Do this. Don’t do that. Can’t you read the signs?
In the December 2016 issue of Michigan Today, I led with a story about alumni who had been student activists at U-M.
We had a judge, an academic, a university administrator, and two grad students, all of whom graduated between 1971-2014. All were African-American, and all had participated in movements re: civil rights, thus their presence on a Ford School program titled “50 Years of Civil Rights Leadership.”
The story was well-timed. The Ford School event took place shortly after the 2016 presidential election. Campus unrest had spiked as tensions flared and violence against “identifiable minorities” made local headlines. Students rallied and held a march to unite against the violence — not protest Trump, as many media outlets erroneously reported. Students carried signs that read: “United against hate,” “Resist hate,” and “You are not alone.” (Full disclosure: I did see at least one sign that said “This pussy grabs back…”)It seemed like an opportune time to shed light on the inner experience of the campus protester, so often derided by the majority and ridiculed in the press, especially today in the world of troll-infested social media. My goal with the story “Stand by me” was to remind people that, through the years, young people on college campuses always have questioned big ideas and societal norms, and have chosen to use their intellect, passion, and freedom to advocate for change.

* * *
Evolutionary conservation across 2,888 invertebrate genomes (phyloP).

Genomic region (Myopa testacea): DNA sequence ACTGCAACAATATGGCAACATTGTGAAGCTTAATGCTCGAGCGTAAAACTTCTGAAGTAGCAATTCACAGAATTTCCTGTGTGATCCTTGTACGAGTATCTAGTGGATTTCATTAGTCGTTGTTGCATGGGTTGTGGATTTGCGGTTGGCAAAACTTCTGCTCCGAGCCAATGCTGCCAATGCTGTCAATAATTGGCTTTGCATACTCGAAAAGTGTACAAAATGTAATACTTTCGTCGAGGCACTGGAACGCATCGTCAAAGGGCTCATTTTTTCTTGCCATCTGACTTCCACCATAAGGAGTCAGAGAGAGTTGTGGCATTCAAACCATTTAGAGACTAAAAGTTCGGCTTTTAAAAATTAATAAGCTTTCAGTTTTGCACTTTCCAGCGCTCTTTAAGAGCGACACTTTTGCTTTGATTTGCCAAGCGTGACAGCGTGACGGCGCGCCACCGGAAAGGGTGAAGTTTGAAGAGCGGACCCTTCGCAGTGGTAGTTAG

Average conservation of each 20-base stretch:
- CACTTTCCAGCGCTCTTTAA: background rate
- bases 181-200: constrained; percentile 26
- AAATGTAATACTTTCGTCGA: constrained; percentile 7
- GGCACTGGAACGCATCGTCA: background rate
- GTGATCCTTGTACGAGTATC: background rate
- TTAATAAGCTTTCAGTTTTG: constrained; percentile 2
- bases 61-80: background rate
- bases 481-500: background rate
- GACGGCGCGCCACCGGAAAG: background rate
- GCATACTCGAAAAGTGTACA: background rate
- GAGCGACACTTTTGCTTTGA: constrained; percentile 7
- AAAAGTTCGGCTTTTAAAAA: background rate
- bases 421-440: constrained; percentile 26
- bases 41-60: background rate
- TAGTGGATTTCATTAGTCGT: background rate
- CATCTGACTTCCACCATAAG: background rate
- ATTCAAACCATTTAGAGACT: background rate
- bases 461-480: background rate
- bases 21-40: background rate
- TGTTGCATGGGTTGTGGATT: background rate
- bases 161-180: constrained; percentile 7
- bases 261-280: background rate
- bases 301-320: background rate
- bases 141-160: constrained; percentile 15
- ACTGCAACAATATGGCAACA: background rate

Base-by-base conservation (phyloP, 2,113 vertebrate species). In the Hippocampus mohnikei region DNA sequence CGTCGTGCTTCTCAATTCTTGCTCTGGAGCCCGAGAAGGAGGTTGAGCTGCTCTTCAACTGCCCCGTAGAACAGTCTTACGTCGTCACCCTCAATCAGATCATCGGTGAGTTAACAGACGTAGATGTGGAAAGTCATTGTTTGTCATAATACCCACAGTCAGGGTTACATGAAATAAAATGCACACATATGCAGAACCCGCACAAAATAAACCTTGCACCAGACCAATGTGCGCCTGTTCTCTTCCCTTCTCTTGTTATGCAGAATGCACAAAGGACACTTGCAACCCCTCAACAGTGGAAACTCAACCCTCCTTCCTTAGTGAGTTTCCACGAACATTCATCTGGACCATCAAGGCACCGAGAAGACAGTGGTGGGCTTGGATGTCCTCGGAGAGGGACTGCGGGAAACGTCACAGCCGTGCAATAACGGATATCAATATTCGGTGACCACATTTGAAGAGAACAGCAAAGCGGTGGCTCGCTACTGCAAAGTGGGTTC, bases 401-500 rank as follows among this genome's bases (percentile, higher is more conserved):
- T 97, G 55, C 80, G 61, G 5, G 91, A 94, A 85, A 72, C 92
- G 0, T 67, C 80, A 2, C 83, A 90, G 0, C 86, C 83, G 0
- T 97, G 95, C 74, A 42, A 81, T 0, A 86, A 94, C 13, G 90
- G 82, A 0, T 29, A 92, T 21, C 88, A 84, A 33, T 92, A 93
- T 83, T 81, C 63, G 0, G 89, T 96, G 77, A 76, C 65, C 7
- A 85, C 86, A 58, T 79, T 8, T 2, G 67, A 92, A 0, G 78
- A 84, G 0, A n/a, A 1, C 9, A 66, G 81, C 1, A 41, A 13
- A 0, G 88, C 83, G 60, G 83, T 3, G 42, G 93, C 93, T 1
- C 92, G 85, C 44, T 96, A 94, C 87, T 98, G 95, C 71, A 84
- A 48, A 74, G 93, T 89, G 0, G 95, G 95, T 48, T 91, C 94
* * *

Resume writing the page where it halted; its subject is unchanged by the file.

They do this while attending class and making grades. More importantly, they do this with no reward and under extreme duress. They face organizational challenges, infighting, personal issues, external criticism, and emotional turmoil — all of which require skills beyond their collective life experience. One panelist attempted suicide, but continued to advocate for her cause from the hospital bed. Another developed colitis as a student, a condition she carried into life post-graduation. Whether it’s 1968 or 2016, student activists should be celebrated for their efforts, enthusiasm, and optimism, not decried for being spoiled and idealistic.
As with any story like this I expected alumni dialogue, positive and negative. Alas, most Michigan Today readers jumped right to the trope that “Kids today are overprotected snowflakes who need unprecedented coddling when they don’t get their way.”
This discourse is disheartening on so many levels. Student activists, even the contemporary ones, are not snowflakes. Quite the opposite.
I would hope Michigan alumni could embrace the concept that: “Unity,” as one panelist pointed out, “does not mean unison.” That, to me, is a far more compelling topic for dialogue.
(Lead image: Benji Bear Photography.)